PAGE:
Fierce Pharma Asia—Eisai eyes Leqembi surge; Takeda nabs Alzheimer's drug option; BIOSECURE Act advances

Following a reportedly bullish assessment from Medicare, Eisai has projected a significant sales increase for Leqembi. Takeda paid $100 million upfront for an option to license an anti-amyloid vaccine from AC Immune. The House Oversight Committee voted overwhelmingly to advance a tweaked version of the BIOSECURE Act. And more.

1. Eisai predicts sharp Leqembi sales increase as launch efforts begin to bear fruit

After filing hitch, Eisai and Biogen begin rolling FDA submission for subcutaneous Leqembi

Eisai expects Leqembi sales for its 2024 fiscal year will reach 56.5 billion Japanese yen ($364 million), compared with 4.26 billion Japanese yen ($27 million) during the 2023 fiscal year that ended in March. The company believes it and partner Biogen have improved Alzheimer’s disease diagnosis and treatment infrastructure in the U.S. and Japan. Meanwhile, after a short delay, the two companies have started a rolling FDA submission for a subcutaneous version of the anti-amyloid antibody that can be dosed at home.

2. Takeda pays AC Immune $100M upfront for Alzheimer's drug as phase 2 readout nears

Fellow Japanese drugmaker Takeda is also making a bet on Alzheimer’s disease, paying $100 million upfront for AC Immune’s anti-amyloid beta vaccines. One candidate in the deal, coded ACI-24.060, is in a phase 1b/2 trial in patients with prodromal Alzheimer’s or Down syndrome. The option exercise fee and milestone payments could add up to $2.1 billion.

3. House's updated biosecurity bill sets 2032 decoupling deadline for industry's work with WuXi AppTec, WuXi Biologics

In new letter to Defense Department, WuXi AppTec refutes claim of secret data transfer

The House Committee on Oversight and Accountability voted overwhelmingly to advance the BIOSECURE Act for a full House vote, Reuters reports. The updated version of the bill would give biopharma companies until Jan. 1, 2032, to end their existing contracts with WuXi AppTec and WuXi Biologics plus three gene sequencing firms targeted in the legislation. For potential new targets of the bill, companies would have five years to cut ties with them. Meanwhile, WuXi AppTec is also defending itself against a claim that it shared a U.S. client’s data with Beijing without consent.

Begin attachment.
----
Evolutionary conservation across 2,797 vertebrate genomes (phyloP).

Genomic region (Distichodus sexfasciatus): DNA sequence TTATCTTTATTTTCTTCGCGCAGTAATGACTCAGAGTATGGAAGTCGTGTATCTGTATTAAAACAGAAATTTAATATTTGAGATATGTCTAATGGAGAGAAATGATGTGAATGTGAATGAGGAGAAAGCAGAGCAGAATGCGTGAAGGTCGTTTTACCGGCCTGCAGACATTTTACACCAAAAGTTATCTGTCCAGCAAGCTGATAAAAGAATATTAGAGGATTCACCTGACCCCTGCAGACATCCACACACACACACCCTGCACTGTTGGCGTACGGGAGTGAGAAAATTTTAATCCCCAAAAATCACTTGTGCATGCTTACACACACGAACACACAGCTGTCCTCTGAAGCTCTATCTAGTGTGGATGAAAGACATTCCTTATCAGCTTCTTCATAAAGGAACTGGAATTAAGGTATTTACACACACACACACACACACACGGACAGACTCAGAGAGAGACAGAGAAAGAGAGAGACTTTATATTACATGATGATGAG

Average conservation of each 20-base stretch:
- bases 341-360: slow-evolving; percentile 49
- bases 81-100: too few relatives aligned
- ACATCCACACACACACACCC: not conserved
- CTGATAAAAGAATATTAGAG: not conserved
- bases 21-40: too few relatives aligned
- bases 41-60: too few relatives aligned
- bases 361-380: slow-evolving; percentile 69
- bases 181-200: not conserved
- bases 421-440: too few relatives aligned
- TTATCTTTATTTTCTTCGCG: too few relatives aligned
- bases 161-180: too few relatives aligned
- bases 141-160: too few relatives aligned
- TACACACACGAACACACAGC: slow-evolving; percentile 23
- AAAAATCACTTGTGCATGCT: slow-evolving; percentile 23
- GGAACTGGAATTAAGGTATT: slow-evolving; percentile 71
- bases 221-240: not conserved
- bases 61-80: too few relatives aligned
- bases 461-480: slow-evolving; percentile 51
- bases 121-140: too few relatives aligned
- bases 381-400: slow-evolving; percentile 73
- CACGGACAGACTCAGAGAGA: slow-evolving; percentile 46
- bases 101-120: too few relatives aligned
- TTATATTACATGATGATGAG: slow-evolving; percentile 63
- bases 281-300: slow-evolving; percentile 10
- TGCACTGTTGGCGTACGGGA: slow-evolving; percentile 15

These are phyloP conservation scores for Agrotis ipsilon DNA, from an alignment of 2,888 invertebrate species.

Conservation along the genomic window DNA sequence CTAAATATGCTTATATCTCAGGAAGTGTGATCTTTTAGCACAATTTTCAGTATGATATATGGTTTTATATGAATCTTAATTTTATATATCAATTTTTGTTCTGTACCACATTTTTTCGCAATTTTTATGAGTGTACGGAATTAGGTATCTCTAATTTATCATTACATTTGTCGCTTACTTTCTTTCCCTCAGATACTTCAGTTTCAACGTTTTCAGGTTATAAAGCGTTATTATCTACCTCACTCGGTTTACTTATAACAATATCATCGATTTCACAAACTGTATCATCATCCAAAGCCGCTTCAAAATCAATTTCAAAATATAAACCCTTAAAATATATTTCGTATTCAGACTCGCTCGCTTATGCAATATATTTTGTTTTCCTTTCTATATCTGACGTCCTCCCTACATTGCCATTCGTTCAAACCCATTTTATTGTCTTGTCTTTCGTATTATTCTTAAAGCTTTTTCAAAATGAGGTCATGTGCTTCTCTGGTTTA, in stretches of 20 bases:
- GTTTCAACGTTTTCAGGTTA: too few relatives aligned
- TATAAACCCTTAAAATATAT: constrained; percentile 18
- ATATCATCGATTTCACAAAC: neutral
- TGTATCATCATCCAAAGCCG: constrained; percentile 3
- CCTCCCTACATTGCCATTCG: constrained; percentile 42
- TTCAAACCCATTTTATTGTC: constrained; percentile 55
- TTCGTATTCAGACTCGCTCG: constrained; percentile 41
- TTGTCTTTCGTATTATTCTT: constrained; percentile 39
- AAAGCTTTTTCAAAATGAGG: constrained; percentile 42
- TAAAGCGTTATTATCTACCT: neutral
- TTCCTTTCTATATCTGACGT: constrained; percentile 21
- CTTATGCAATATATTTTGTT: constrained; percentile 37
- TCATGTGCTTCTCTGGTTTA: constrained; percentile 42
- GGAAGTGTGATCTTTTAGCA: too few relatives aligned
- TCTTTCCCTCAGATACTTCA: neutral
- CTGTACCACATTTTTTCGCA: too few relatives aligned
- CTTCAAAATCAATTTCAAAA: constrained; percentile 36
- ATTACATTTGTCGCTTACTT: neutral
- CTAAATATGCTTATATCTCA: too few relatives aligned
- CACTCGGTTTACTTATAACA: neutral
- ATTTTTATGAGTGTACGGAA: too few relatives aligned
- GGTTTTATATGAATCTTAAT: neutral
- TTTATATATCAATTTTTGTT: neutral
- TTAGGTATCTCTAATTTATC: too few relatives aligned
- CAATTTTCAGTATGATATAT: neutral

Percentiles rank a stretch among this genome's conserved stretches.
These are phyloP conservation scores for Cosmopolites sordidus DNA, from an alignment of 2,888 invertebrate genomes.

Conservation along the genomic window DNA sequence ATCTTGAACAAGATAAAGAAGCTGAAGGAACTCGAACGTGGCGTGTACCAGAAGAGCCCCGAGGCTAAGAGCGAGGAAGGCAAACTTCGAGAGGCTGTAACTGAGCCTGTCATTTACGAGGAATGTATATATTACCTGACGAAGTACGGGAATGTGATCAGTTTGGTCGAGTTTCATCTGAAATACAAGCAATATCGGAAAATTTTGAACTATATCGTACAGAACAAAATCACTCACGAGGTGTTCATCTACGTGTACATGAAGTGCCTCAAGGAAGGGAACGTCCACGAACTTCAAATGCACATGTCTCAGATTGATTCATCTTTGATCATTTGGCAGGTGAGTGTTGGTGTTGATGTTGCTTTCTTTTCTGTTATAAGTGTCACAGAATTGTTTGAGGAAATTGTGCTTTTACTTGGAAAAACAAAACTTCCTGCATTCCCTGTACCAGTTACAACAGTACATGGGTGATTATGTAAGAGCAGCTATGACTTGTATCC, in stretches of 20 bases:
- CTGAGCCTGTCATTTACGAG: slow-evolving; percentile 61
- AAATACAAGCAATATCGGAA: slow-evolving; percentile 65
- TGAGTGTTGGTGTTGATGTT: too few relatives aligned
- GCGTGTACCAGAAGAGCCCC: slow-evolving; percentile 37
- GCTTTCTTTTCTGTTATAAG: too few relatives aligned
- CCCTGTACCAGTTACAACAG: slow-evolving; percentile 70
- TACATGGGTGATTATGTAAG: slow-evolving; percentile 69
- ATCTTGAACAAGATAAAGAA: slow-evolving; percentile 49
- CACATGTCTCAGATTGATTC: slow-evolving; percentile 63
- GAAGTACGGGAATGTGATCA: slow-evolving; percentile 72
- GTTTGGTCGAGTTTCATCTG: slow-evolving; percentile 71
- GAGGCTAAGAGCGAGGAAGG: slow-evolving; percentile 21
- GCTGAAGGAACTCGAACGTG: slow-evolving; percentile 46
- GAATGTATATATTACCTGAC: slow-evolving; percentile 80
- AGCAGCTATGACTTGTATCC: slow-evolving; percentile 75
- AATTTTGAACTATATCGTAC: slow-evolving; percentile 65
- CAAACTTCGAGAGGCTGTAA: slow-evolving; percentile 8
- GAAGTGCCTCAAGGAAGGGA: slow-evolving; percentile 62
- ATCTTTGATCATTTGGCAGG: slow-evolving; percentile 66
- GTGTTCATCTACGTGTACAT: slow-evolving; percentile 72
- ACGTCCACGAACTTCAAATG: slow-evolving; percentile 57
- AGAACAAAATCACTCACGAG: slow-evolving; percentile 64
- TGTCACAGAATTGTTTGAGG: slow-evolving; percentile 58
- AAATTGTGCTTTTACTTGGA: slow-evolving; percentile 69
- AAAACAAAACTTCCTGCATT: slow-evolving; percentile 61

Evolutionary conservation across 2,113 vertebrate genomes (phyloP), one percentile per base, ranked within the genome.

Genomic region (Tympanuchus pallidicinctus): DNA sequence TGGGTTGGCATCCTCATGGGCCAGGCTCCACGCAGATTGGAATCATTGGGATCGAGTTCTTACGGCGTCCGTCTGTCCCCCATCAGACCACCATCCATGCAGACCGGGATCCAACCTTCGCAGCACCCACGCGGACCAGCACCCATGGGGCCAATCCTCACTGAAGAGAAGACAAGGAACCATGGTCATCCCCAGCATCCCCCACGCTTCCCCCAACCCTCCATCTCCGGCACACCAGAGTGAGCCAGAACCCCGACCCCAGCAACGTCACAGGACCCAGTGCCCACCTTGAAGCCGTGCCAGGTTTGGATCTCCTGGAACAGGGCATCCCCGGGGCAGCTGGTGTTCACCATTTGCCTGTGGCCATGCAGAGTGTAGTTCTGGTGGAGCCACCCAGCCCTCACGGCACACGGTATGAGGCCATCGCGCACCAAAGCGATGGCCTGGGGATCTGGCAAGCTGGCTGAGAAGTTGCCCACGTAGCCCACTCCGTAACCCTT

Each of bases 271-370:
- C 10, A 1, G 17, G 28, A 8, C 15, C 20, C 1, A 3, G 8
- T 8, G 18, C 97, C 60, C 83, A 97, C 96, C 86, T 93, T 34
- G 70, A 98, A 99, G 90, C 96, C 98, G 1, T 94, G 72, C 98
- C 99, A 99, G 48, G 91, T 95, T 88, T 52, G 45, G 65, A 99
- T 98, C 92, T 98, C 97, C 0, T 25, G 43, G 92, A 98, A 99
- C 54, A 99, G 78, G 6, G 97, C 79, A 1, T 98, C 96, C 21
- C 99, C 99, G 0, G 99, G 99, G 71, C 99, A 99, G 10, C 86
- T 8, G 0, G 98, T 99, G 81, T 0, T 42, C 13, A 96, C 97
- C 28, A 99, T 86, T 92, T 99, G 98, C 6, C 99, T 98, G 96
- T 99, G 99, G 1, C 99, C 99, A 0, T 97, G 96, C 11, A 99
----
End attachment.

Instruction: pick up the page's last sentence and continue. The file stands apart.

4. After FTC stalled Sanofi deal, Shionogi secures Maze's Pompe disease drug for $150M

Five months after the U.S. Federal Trade Commission derailed Sanofi’s proposal to acquire Maze Therapeutics’ Pompe disease program, Shionogi has picked up the asset for $150 million upfront and undisclosed milestones. The candidate, MZE001, is a GYS1 inhibitor designed to stop the toxic buildup of glycogen. It has the potential to become the first oral treatment for Pompe.

5. Shionogi's antiviral comes up short in global COVID-19 trial

Shionogi also suffered a setback this week. Its once daily protease inhibitor ensitrelvir, which is approved in Japan under the brand name Xocova, failed to significantly beat placebo in reducing the time to sustained resolution of 15 common COVID-19 symptoms in a global phase 3 trial. Despite the primary endpoint miss, Shionogi noted a significant difference in the time to resolution of six COVID symptoms.

6. Hengrui licenses GLP-1 portfolio to $400M biotech startup backed by Bain, Atlas (PDF, Chinese)

A new GLP-1 player has emerged with $400 million funding from Bain Capital, RTW Investments, Atlas Venture and Lyra Capital plus a portfolio of three cardiometabolic candidates from Jiangsu Hengrui Pharma. Hengrui out-licensed the meds for $110 million in upfront and near-term payments, plus a 19.9% stake in the startup, called Hercules. One of the candidates is a dual GLP-1/GIP receptor agonist, the same mechanism as Eli Lilly’s tirzepatide.

Other News of Note: 

7. Under FDA scrutiny, Aurobindo's Eugia tallies a 5th Form 483 in less than a year

8. Radyus and Dt&CRO partner to bring more South Korean biotechs to the US